Yuri: Very cool. You also talk about how food addiction is really a biological, physiological process. Can you describe how that works so people understand that maybe it’s not their fault all the time, that there’s something physiologically going on?
Mark: Yes, this is what I sort of said earlier. I think it’s really important to understand that if you’re having food cravings and sugar cravings, if you can’t control your behavior around food, then it’s not because you have some moral weakness or you’re just weak-willed, no willpower, or you’re lazy or just a glutton. It’s really not true. We actually become that way because of the quality of the food that we eat.
The poor-quality food we eat literally hijacks our system and makes us addicted and alters our behavior. We blame the victim for being overweight instead of saying maybe it’s because they’re hooked on stuff that’s driving that behavior. If you shift what you eat—you can’t change almost how much you eat because that’s controlled by very ancient mechanisms around survival, but you can change what you eat.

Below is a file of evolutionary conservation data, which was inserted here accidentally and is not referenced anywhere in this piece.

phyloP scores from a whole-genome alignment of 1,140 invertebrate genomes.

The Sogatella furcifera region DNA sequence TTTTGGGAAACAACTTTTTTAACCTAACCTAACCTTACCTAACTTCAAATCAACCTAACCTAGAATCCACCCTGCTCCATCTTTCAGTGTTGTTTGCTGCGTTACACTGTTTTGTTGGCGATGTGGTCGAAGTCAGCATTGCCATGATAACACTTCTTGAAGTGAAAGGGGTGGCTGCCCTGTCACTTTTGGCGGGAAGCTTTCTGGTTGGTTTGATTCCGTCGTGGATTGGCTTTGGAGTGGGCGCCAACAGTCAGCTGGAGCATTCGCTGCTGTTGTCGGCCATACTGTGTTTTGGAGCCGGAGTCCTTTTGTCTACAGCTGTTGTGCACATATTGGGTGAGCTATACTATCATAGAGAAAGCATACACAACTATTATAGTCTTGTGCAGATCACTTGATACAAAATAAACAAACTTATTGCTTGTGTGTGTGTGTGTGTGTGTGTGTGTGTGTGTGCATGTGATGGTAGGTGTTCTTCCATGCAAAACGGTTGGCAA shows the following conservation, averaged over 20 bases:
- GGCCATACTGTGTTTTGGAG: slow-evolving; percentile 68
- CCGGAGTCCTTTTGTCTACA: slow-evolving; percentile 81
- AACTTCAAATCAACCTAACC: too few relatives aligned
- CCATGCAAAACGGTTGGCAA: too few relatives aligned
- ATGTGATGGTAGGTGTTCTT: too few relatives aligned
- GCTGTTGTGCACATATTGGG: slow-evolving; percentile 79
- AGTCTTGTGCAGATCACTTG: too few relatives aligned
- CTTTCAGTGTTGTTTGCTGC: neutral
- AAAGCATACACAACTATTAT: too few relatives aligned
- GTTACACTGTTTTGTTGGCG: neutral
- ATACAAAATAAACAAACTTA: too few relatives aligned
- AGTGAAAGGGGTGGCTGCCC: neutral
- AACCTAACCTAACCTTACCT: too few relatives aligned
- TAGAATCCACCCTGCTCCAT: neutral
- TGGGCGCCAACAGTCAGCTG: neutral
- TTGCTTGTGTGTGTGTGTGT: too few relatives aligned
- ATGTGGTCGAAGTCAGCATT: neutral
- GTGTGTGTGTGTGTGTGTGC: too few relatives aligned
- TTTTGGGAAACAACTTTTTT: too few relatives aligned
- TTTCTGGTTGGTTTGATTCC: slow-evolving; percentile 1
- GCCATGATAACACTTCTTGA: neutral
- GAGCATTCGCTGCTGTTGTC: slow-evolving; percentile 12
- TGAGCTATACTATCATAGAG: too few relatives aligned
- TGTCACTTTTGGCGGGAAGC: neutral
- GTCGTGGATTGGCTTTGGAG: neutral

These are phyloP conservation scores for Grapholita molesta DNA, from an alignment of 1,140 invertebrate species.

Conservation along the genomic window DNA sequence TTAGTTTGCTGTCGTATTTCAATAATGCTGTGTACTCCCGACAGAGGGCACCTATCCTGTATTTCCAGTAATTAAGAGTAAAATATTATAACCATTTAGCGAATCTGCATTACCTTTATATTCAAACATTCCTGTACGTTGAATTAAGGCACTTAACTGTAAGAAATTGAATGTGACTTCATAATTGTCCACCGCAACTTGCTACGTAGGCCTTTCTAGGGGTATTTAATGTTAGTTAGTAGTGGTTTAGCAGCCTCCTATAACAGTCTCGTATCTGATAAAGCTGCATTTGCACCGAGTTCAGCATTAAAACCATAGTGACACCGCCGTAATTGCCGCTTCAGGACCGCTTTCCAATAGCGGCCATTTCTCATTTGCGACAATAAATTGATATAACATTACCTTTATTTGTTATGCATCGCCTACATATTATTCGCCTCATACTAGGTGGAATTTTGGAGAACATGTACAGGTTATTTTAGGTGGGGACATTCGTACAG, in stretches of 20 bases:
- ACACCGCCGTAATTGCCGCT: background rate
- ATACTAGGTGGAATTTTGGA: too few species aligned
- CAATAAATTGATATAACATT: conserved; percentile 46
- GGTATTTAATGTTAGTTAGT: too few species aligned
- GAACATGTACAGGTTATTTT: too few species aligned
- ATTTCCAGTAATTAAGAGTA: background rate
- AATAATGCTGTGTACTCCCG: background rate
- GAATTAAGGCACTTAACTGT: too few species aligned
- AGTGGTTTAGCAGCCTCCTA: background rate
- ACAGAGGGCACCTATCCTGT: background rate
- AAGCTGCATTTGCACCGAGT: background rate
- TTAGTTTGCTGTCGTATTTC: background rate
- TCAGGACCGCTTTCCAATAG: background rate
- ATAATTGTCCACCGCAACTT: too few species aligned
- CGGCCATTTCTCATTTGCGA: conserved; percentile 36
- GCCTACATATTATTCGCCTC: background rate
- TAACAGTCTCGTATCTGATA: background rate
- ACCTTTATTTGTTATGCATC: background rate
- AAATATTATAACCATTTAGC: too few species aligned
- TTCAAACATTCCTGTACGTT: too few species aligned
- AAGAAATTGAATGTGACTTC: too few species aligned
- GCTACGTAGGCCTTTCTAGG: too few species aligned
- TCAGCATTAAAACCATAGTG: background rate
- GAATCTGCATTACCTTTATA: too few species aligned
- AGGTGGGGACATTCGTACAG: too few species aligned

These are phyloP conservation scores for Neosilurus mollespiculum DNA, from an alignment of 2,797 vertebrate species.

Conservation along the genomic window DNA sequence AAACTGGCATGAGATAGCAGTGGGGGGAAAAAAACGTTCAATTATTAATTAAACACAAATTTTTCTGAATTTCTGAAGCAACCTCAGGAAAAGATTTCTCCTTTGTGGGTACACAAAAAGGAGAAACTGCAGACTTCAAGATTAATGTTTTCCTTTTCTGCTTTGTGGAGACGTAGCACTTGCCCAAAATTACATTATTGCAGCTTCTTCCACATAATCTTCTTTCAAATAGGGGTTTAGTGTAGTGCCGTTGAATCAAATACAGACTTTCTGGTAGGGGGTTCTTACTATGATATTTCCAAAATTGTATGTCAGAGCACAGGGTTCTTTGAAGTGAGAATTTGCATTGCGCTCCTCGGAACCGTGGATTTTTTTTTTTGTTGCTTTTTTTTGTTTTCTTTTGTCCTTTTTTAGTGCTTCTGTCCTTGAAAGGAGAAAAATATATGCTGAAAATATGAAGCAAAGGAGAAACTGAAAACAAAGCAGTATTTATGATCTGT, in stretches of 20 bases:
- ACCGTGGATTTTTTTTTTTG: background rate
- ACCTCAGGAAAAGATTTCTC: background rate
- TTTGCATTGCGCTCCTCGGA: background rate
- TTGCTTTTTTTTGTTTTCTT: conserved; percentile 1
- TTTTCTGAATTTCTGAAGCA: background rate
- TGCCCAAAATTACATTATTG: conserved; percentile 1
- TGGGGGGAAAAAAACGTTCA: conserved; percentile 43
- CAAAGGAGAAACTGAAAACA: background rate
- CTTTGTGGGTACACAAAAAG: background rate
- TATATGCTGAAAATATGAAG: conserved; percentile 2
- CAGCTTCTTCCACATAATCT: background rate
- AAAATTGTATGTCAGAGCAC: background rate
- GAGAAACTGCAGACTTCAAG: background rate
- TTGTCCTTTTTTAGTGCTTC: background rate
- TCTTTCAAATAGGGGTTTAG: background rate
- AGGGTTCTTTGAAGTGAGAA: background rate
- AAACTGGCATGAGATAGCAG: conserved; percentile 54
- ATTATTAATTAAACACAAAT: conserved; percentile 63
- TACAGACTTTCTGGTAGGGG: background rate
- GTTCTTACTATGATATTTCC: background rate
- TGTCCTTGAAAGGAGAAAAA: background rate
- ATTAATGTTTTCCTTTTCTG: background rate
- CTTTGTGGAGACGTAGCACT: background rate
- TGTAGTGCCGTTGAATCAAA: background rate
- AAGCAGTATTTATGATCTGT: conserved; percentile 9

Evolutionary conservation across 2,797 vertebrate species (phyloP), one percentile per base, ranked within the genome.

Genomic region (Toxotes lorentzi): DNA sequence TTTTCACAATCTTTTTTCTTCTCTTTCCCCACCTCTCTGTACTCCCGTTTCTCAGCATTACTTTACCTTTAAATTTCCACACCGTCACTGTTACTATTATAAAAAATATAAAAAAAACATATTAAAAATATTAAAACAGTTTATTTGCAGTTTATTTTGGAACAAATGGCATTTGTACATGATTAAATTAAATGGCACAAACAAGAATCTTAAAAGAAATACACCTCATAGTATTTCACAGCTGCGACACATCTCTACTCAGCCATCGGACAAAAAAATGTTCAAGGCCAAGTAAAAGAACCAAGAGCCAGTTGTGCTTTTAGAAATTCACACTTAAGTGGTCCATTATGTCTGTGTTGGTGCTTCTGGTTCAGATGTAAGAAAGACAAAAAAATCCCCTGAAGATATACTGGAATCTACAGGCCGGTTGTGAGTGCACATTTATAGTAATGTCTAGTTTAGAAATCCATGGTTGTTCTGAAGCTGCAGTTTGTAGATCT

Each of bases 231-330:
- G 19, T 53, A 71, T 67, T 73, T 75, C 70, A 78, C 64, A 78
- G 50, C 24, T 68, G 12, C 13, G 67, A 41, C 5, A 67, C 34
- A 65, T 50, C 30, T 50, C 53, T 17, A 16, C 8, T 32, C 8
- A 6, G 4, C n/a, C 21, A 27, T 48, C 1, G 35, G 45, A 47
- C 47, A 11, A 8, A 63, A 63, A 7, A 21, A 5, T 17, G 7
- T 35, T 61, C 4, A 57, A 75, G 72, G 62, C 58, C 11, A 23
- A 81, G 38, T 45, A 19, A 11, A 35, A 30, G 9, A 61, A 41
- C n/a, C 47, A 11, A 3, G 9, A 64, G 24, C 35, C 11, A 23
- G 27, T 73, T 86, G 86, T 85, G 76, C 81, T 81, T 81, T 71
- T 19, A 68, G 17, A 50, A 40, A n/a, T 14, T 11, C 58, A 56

When you change what you eat, you can literally change your entire system. You can change the nature of your biology by the quality of the food. If you focus on quality and not so much quantity, don’t worry about the calories, and just eat real, good food, then your body automatically will shift out of this addictive process, and you won’t even have to think about it.
Yuri: That’s a very interesting notion. Obviously, within our circle, we understand that eating real food pretty much allows you to eat as much as you want, but for people who are so engrained into counting calories and portion sizes and feeling like they always have to have fewer calories coming in in order to lose weight, how do you get people to move out of that paradigm into this new wave of seeing food?